Review, Videos & Photos: Anthony B, Tarrus Riley, Duane Stephenson & Dean Fraser in Dortmund 7/16/2011
07/18/2011 by Lea Jerczynski
Review: Jamdown Party - Summer Edition 7/16/2011
with Anthony B, Tarrus Riley, Duane Stephenson,
Dean Fraser, Richie Campbell & Ky-Enie
The Dietrich-Keuning-Haus in Dortmund was like visiting a tiny little reggae festival: souvenir booths in each corner, selling T-Shirts and all kinds of other reggae items, a lovely decorated location, and last but not least a bar offering famous Jamaican rum punch, brought some Caribbean flair to Dortmund. The crowd (average age in the mid-twenties) consisted not only of the usual variety of different kinds of people, but also of some reggae prominence, for example the currently rising Jamaican band No-Maddz.
More remarkable was how the first performing artist, Ky-Enie, was able to activate a part of the audience to get closer to the stage. Backed by his acoustic guitar or sound system only, he used his charm to address mainly to the females within the audience. After proving his skills when it comes to energetic tracks as well, the crowd in front of the stage kept growing. Bearing in mind that Ky-Enie is still an uprising newcomer, his power and great connection to the audience was absolutely striking.
Next was Dean Fraser & The Blak Soil Band, who performed an intro as masterly as an intro can be played - the message of the instrumental music was so clear, it didn't even need a voice to speak out. [WATCH THE INTRO HERE]
Watching Fraser's facial expressions while playing the saxophone or singing harmonies later on during the show, was pure pleasure. He still looks as enthusiastic as if this was his first time performing on stage. Taking a look in his eyes told everyone that every single note he played came right from the bottom of his heart, which automatically brought the audience into high spirits.
In this moment - the first of a few following highlights of the show - the host entered the stage and introduced a „good looking prince out of Jamaica“ to the crowd: Duane Stephenson! He stepped right into the vibe and kept it steady. His sound is a great example to prove, that against all rumors, roots and culture music still is very able to electrify the german massive. His songs discuss from ghetto pressure up to jah love the typical consciousness reggae topics which seemed to be well received by the massive, which was grooving serenely during Stephenson's complete performance. During the whole performance, Dean Fraser was constantly one of the biggest eyecatchers; whether he was singing, playing the saxophone or even just dancing.
When Tarrus Riley took over the stage (right after Duane Stephenson left the place), the first word that came into my mind was „styler“, not meant at all in a negative way - he was simply using his outward appearance to impress. Dressed completely in black and with cool and in some way crazy braids, his look reflected the key feature of his voice: The fact that it is (like Mavado would say) „so special, so special, so special“.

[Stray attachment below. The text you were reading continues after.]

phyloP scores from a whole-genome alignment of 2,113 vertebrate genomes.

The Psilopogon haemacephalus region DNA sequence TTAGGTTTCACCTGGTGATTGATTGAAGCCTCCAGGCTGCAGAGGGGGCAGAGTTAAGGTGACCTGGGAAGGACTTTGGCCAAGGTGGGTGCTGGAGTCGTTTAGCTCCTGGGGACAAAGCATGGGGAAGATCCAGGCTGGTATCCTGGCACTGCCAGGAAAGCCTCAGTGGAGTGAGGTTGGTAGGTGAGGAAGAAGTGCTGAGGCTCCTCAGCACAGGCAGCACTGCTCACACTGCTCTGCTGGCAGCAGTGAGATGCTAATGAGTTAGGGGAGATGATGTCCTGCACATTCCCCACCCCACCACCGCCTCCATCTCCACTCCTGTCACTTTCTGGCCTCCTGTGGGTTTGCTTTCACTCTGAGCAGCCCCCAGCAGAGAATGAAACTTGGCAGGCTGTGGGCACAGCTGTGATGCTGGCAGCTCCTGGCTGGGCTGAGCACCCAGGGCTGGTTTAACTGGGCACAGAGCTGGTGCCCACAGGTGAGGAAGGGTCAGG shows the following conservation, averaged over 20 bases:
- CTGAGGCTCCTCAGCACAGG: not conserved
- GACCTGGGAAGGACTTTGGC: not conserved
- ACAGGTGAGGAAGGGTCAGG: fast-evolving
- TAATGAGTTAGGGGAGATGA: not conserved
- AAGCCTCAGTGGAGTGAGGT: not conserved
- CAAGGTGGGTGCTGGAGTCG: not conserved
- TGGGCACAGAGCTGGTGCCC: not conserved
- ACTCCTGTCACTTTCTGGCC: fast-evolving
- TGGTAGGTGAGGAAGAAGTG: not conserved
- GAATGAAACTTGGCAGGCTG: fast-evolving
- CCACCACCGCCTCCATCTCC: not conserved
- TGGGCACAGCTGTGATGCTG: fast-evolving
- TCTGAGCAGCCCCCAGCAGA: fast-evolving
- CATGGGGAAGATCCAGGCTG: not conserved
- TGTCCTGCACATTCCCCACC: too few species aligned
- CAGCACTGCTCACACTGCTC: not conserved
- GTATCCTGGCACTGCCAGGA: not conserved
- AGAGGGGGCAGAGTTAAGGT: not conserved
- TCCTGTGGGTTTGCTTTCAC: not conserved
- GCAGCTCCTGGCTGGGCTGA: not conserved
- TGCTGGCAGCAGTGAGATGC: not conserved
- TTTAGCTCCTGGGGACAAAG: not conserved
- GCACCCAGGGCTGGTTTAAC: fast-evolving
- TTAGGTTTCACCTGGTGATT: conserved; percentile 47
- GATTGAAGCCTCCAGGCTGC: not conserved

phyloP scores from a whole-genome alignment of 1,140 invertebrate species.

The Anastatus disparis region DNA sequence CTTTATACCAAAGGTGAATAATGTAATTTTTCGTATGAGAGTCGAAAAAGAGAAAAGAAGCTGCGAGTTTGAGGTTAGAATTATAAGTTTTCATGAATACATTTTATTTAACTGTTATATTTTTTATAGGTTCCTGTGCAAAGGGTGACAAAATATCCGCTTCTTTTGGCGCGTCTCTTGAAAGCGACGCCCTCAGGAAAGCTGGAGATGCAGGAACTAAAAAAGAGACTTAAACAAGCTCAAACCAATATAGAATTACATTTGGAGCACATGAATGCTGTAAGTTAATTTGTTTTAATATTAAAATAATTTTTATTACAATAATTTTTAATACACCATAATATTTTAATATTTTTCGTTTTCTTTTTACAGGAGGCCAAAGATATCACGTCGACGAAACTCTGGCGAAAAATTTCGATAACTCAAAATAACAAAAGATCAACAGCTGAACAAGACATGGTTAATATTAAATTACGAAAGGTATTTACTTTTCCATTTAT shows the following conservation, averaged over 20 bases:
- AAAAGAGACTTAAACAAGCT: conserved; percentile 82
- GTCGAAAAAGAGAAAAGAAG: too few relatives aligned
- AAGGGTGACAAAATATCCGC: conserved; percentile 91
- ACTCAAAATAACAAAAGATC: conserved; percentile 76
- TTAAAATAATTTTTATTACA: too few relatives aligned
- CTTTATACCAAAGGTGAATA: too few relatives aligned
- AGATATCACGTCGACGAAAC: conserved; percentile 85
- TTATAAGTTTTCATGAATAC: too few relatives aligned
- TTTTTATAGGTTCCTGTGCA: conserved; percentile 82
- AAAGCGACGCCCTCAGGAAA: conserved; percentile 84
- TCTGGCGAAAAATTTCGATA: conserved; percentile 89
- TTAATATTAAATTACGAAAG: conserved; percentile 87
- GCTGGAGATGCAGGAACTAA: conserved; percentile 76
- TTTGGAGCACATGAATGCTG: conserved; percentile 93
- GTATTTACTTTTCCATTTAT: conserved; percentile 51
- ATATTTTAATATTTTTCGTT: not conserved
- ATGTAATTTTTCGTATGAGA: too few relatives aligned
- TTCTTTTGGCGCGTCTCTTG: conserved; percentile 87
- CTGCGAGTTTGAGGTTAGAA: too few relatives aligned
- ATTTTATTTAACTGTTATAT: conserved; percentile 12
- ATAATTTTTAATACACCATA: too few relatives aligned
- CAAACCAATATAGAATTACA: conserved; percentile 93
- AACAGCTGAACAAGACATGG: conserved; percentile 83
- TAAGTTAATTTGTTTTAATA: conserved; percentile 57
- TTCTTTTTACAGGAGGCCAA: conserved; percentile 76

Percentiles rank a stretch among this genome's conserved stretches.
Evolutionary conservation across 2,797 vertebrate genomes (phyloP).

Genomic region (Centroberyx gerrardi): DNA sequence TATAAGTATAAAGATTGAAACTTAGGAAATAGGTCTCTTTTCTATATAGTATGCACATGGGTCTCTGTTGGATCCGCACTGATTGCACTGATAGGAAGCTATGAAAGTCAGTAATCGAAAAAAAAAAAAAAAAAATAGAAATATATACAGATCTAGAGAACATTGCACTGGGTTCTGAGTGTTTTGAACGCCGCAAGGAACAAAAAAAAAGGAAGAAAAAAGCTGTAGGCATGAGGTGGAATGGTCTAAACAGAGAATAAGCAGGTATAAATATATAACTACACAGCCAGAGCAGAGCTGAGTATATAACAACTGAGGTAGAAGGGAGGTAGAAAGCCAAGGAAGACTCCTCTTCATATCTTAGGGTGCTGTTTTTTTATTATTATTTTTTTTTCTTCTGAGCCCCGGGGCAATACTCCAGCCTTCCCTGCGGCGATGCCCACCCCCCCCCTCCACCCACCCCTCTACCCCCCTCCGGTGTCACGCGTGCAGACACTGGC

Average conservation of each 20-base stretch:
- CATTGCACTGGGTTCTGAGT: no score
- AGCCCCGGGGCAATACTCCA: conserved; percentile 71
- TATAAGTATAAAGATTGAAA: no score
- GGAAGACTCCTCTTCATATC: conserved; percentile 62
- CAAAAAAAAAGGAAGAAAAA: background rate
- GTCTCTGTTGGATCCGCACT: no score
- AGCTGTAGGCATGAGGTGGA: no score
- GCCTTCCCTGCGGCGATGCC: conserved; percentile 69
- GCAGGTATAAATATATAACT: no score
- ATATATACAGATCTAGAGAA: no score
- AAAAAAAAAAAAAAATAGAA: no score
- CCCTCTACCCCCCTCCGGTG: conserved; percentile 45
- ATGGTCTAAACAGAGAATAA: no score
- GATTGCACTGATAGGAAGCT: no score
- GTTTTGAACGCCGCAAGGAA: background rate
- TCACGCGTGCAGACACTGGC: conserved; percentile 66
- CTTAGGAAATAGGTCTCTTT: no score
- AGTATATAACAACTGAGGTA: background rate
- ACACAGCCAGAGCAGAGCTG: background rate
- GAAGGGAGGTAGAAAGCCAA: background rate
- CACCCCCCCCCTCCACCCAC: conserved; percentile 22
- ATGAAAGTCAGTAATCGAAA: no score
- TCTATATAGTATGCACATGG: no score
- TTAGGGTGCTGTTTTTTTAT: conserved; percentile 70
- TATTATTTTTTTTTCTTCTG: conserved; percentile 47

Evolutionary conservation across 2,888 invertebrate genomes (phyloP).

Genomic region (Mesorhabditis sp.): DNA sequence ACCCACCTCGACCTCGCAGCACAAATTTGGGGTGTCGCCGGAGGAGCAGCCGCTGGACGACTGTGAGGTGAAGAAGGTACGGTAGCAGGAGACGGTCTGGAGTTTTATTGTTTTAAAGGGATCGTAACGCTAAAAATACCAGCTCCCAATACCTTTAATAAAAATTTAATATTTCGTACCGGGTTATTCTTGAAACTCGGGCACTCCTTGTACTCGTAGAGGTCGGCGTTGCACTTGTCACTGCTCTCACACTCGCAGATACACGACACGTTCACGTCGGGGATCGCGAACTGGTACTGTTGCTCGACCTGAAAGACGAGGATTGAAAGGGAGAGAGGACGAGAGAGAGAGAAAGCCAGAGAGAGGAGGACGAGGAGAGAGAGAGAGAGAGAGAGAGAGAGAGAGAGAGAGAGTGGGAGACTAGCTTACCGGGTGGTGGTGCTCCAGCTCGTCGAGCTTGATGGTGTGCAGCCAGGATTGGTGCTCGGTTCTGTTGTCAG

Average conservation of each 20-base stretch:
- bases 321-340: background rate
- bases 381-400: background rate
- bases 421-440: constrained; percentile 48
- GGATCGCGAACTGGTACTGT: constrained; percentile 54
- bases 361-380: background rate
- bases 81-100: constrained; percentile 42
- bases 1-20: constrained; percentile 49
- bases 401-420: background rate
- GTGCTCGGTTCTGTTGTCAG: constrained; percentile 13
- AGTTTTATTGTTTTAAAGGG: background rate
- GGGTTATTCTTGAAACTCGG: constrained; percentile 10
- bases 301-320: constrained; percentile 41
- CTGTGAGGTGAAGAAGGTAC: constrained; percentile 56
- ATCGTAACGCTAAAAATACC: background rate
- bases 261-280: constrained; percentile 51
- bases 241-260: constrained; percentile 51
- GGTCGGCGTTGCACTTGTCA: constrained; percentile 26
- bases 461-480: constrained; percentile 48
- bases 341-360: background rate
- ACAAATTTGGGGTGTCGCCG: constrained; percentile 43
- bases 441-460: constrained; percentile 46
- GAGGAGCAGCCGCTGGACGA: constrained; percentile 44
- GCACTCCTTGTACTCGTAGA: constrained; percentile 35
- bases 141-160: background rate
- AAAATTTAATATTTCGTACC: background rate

Tarrus Riley is one of the rare examples of an artists that sounds live just as good as on record, in some party even better - his very unique voice seems to be made for live shows. Also his show can be called first-rate quality. With the first tune he plays, the crowd starts to jump and the ambience seemed to explode. Riley played both older classics as well as almost all later ones, from Roots-Rock to Nyabinghi-Rhythms up to Dancehall. The host did not promise too much by calling Tarrus Riley as „magnificant mighty“.
Still constantly shining was astonishing physically fit Dean Fraser who really impressed the massive by batteling with his saxophone against the voice of Tarrus Riley. Result of the battle: Nobody lost, eyerybody won the fight, especially the crowd who was able to enjoy art of playing reggae music at its best. Following Riley's show, there was a 20 min break, which was really needed by the audience to recharge some energy.
After the break, there was Richie Campbell, reggae artist from Portugal, showing that portugueses can chat. Very surprised by his entrance, the audience adopted him and his music quickly and warmed up a second time for the grand finale.
The beginning of the Anthony B „happening“ (the first half of his show really deserves to be called like that) directly made the people jump and scream. The tiredness that could have been seen in the faces of the people during the break seemed to be far, far away again. His dynamic, energetic way to move and shake his arms and legs motivated the audience to imitate. Anthony B's self-proclaimed aim that night was to „exercise!“. His completely white suite came along just perfect with his white turban. The white look almost seemed to be complementry to Tarrus Riley's black theme.
Anthony B also showed the variety of his music. In addition to the styles we all know from him like Rubadub, Rocksteady, Roots and Culture and Dancehall he also tried some new, faster beats that sounded almost close to modern mainstream charts music, and was very well received by the crowd.
Anthony B's performance included not just all of his own hits, he paid also tribute to legends of reggae and rocksteady music like Peter Tosh and many others. Anthony B is a man of big poses, and also one with a huge amount of energy. After around 30 minutes of encore, it was visible that the massive was getting more and more tired, but Anthony B looked like he could party on until 6am. Just like a professional should.
Summed up, you could call it a night of the preaching masters, who preached Jah, Love and Music. A very felicitous night!